By Carol Stocker
There's been an explosion of gardening blogs since I started this one for the Boston Globe three years ago, and one of the newest and best local ones is Mahoney's Blog.
I especially like the comprehensive directory of links its staff has assembled which will instantly connect you to the websites of local horticultural and to other local gardening blogs such as this one. I hope to post such a directory on this blog soon.
You can send them links you’d like to see added to their excellent “blogroll” in the right sidebar, subscribe to updates (3-5 per week) by email or by RSS, join their Facebook by “liking” it, or follow it on Twitter.
Mahoney's blog is for beginners and experts, for gardeners who grow food, gardeners who grow plants for their beauty, and wildlife gardeners, too. Stories include:
* Timely gardening how-to information
* Tips and staff favorites from in-house experts.
* Gardening and greening programs and events in our region
* Public gardens to visit
* Reviews of gardening books, magazines, websites, podcasts and TV shows
* New research findings
* Ideas for gardening sustainably
* Mike Mahoney, Peter Vera, Sara diPalermo, Paul Mancuso, garden products manager James Redding, James Hohmann of the Brighton location, and head grower Dan Cousins and Layanee DeMerchant of the Garden Guys. Plus Susan Harris, co-founder of the popular national team blog GardenRant. Susan’s also a gardening coach, so you’ll be seeing lots of her coaching here.
Layanee DeMerchant is a graduate of the University of Rhode Island with a degree in Landscape Architecture and a Certificate of Horticulture. She has worked as a sales manager for a wholesale perennial grower and as an independent sales representative for many years, calling on garden centers in Massachusetts and Rhode Island. Currently, Layanee answers gardening questions on The Garden Guys Radio program, which airs each Sunday on 96.9, WTKK, in Boston from 6 a.m. to 9 a.m. She also works as a Garden Coach/Consultant.
Layanee gardens on 10 acres of rocky and ledge-filled land in Northwestern Rhode Island. Her garden is a Zone 5b garden. She maintains extensive perennial borders, shrub borders,a small fish pond, and a modest vegetable garden. Plant combinations, both native and newer introductions, are welcome in her garden but she does draw the line at invasives. The gardens are surrounded by a very low-maintenance lawn, which contains so much more than just grass. (Clover is welcome.) Layanee has been blogging about her garden for the past three years at Ledge and Gardens.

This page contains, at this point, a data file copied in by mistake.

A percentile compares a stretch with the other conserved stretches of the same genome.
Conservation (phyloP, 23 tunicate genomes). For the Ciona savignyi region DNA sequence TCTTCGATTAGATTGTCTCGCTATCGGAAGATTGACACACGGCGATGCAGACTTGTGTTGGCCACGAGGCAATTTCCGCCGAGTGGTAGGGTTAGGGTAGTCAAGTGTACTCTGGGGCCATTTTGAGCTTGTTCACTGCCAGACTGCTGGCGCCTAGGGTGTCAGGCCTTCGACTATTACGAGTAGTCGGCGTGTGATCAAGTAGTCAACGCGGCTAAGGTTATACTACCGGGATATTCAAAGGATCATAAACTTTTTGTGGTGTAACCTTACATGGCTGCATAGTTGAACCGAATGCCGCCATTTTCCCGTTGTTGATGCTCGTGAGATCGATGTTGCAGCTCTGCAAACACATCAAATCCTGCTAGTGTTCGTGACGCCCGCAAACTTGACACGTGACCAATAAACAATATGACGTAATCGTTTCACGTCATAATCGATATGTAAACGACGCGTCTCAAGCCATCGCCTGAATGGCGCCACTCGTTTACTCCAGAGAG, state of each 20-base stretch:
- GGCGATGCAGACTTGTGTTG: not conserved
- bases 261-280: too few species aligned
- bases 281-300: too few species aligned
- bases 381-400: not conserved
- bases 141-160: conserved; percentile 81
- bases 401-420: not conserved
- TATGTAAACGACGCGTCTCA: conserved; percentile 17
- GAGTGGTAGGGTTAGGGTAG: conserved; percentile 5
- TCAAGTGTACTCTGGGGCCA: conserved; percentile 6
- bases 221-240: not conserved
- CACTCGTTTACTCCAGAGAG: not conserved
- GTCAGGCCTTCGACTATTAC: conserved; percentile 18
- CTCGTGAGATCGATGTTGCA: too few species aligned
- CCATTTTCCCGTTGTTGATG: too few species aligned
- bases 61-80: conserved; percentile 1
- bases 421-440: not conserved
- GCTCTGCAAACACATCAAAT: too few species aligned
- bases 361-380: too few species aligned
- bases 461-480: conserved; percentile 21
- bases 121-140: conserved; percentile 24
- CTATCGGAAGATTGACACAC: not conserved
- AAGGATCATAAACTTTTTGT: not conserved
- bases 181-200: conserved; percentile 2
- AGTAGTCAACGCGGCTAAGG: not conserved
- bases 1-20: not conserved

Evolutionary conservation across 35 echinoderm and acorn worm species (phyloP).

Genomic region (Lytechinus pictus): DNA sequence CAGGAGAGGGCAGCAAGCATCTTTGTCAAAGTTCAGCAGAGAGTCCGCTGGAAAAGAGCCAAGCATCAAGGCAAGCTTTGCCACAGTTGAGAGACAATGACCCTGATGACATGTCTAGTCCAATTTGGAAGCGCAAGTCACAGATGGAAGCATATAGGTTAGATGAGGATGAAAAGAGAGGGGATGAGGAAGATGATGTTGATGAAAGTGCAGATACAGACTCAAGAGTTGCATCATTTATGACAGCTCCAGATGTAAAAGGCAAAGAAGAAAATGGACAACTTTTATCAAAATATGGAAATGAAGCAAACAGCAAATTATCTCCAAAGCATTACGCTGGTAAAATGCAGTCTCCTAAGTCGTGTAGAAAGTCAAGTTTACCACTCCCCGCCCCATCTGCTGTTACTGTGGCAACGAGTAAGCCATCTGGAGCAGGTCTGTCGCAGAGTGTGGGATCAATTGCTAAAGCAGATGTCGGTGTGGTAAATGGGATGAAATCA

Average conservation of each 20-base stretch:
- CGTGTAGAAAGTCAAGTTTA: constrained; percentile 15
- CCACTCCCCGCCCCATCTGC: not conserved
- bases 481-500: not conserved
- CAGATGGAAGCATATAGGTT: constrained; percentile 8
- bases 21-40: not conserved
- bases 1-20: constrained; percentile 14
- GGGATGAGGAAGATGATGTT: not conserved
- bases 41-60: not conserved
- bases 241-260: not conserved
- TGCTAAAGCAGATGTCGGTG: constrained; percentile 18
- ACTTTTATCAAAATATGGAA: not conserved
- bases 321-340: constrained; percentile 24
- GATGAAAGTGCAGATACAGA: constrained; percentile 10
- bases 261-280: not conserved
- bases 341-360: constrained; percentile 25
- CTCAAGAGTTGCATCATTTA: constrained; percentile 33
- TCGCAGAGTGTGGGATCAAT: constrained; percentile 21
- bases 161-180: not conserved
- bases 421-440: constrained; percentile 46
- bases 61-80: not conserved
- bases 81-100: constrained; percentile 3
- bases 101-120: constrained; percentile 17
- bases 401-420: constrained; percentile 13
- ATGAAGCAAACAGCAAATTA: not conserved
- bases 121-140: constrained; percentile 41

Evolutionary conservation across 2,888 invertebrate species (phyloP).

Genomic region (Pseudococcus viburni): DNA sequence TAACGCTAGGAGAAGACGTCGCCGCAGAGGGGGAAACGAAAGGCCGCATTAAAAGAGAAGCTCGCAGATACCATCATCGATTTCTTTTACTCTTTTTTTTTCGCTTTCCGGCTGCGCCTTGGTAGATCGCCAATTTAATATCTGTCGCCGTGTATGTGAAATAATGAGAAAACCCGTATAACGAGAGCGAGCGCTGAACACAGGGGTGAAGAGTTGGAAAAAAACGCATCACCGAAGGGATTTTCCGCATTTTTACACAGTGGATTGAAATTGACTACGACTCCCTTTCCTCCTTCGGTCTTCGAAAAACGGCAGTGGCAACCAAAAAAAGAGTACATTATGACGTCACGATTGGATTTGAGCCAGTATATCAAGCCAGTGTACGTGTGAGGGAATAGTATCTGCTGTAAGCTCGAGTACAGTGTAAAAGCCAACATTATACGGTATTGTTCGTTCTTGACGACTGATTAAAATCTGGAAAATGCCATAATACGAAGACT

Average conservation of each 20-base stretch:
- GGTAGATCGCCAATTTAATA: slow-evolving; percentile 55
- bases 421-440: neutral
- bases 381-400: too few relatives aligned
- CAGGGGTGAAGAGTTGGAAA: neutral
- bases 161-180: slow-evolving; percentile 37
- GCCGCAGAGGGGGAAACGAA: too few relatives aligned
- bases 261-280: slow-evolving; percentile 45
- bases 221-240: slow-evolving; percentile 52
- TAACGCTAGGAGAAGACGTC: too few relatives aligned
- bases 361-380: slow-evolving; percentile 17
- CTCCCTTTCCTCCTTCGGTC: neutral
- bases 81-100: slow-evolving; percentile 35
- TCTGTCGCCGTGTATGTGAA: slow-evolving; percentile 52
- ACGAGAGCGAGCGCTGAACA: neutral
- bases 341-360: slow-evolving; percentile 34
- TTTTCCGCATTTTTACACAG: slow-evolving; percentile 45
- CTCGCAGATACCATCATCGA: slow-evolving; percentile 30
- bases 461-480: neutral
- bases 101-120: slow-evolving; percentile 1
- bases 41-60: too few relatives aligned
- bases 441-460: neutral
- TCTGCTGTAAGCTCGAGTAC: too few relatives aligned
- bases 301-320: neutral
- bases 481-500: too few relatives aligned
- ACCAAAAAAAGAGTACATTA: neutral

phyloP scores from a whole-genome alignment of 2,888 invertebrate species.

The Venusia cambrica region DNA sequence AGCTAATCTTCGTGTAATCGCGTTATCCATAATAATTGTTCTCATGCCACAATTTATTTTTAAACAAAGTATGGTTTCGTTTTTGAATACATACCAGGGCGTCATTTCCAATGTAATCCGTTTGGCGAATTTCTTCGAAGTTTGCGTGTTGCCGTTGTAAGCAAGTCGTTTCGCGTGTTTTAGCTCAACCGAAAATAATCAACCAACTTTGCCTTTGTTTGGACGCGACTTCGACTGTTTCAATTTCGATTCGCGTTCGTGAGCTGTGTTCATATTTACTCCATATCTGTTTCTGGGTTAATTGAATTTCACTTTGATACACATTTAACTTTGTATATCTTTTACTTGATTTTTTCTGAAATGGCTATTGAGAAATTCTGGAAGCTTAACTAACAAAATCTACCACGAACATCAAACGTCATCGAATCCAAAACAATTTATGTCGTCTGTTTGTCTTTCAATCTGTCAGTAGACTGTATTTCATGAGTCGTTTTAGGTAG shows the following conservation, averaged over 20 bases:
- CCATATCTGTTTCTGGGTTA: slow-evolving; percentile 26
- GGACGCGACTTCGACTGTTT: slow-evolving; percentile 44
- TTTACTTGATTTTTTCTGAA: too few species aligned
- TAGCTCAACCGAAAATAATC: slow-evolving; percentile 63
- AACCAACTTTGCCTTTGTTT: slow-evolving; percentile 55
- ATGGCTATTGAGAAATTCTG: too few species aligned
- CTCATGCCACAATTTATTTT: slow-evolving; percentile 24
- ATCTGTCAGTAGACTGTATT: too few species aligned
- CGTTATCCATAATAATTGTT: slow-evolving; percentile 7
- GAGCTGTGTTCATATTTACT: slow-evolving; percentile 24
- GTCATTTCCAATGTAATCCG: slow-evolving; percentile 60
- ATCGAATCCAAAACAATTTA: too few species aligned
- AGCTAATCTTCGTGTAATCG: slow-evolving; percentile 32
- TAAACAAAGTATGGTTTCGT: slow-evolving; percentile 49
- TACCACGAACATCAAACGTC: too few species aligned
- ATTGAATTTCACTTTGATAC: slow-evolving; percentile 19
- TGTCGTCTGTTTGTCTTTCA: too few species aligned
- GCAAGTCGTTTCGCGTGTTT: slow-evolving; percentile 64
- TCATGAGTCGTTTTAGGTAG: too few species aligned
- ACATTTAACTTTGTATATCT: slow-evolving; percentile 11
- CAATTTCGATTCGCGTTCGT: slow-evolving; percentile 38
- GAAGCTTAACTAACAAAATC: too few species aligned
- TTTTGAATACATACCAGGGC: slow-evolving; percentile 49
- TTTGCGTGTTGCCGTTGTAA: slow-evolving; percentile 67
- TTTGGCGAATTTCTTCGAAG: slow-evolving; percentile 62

Her weekly posts cover the following topics:
* What is currently blooming in the garden
* Plant profiles
* What is going on at local public gardens
* Local gardening news
* Local Farmer’s Markets
* Her favorite gardening tools, methods and techniques
* Garden pests and diseases
* The trials and tribulations of a real gardener
* Containers and windowbox plantings
* Vegetables, annuals, perennials, shrubs and trees
Blog editor and frequent contributor Susan Harris is a co-founder of the popular, award-winning team blog GardenRant, and on her own blog and website she covers Sustainable and Urban Gardening.
* In print, her articles have appeared in Organic Gardening, Fine Gardening, Landscape Architecture and others.
* Her garden is all about low-maintenance, sustainable plants and practices used in the pursuit of beauty. (Being eco-friendly doesn’t require abandoning all hope of design success, or eye-popping results.) Mainly shrubs, the easiest perennials available, and an on-going experiment with short creeping groundcovers that she’s using to replace her lawn.
* A lifelong “ornamentalist”, Susan caught the veg-growing bug in 2009, producing a crop of edibles from containers on her deck (away from the critters). So expect some veg-in-container as well as newbie-veg-gardener stories.
* Help yourself to a tour of her garden.
Her twice-weekly posts are full of seasonal tips (your virtual garden-coaching) and features about the coolest gardens and gardeners. Book reviews, gardening-in-movie reviews, and whatever looks interesting. And she’s always on the look-out for potential guest bloggers from among the best garden writers in New England.